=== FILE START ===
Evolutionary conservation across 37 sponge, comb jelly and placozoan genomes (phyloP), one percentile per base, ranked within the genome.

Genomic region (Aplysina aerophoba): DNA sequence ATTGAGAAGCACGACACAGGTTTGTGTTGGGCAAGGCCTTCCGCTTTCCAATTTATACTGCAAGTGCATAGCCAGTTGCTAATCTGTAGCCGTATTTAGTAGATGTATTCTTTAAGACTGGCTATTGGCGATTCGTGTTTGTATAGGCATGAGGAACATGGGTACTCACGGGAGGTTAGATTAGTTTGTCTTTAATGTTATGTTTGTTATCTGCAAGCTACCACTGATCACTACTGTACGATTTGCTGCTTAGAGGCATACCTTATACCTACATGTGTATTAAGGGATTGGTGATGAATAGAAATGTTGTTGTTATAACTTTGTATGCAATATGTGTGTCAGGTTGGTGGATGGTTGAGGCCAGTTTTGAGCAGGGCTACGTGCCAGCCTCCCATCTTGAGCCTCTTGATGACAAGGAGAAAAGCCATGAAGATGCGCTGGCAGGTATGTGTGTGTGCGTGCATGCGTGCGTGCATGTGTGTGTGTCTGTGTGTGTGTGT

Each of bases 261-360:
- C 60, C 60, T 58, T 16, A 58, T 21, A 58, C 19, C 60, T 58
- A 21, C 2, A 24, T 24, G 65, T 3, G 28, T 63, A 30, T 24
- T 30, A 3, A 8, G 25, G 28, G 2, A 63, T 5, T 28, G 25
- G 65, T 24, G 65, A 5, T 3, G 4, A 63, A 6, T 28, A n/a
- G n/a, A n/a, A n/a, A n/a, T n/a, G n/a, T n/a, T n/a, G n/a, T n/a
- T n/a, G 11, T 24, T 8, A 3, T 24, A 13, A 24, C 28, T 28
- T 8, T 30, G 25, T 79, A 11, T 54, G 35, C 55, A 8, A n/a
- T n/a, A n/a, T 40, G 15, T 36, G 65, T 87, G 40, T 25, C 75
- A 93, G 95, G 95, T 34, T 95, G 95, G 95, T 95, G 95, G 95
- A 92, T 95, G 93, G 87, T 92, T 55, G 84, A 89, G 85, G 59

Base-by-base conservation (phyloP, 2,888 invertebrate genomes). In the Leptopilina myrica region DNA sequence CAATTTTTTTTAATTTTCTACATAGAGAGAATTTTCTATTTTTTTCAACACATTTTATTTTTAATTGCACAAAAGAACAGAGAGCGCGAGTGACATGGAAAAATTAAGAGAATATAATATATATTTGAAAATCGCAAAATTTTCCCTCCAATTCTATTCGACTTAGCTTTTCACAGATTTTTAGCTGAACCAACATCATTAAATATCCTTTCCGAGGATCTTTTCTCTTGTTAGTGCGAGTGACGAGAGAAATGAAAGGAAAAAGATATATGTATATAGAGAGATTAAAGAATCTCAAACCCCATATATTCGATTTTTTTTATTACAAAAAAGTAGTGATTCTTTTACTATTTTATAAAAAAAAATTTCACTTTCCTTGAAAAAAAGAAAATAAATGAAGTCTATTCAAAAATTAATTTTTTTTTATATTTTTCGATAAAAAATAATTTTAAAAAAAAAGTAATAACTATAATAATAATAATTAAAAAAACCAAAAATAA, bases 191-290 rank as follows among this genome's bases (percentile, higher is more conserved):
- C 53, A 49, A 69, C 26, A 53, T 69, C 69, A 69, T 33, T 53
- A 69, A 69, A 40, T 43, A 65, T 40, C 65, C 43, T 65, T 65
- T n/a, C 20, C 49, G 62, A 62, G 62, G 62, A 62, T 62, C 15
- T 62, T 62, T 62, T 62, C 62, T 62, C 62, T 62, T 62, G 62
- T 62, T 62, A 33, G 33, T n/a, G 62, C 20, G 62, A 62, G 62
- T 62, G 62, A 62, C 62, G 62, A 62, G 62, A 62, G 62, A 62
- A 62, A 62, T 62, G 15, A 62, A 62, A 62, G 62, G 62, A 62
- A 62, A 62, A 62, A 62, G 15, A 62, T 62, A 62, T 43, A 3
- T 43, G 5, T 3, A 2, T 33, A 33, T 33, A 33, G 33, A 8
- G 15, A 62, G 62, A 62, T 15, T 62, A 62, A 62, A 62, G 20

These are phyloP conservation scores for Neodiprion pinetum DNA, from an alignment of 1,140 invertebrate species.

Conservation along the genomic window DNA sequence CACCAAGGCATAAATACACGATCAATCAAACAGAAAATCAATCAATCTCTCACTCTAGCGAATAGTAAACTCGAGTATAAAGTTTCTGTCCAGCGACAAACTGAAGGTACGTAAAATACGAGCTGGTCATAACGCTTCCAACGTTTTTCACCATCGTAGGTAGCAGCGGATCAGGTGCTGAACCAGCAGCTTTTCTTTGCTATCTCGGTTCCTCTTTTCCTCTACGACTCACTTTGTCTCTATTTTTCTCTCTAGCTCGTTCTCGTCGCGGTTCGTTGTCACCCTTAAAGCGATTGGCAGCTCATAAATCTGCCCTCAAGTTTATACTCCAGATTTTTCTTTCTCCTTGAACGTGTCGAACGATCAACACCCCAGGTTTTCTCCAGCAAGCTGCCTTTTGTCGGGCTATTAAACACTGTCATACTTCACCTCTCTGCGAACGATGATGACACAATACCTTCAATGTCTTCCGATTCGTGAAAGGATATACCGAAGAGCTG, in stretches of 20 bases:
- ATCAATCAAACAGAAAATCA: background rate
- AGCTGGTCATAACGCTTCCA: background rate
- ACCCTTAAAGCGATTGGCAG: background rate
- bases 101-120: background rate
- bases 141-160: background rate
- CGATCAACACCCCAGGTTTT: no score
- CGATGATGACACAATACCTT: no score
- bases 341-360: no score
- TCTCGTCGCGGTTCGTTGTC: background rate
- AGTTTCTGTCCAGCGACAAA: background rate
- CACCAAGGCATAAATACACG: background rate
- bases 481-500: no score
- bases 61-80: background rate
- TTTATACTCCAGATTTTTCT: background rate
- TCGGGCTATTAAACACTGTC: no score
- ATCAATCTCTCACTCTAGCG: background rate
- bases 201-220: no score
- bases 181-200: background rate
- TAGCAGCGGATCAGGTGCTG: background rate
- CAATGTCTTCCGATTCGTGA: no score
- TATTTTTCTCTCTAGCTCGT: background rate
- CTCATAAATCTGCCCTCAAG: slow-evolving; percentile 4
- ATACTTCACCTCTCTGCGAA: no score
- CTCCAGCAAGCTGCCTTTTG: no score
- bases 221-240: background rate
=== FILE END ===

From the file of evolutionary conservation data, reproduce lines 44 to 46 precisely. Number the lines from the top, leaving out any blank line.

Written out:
- bases 181-200: background rate
- TAGCAGCGGATCAGGTGCTG: background rate
- CAATGTCTTCCGATTCGTGA: no score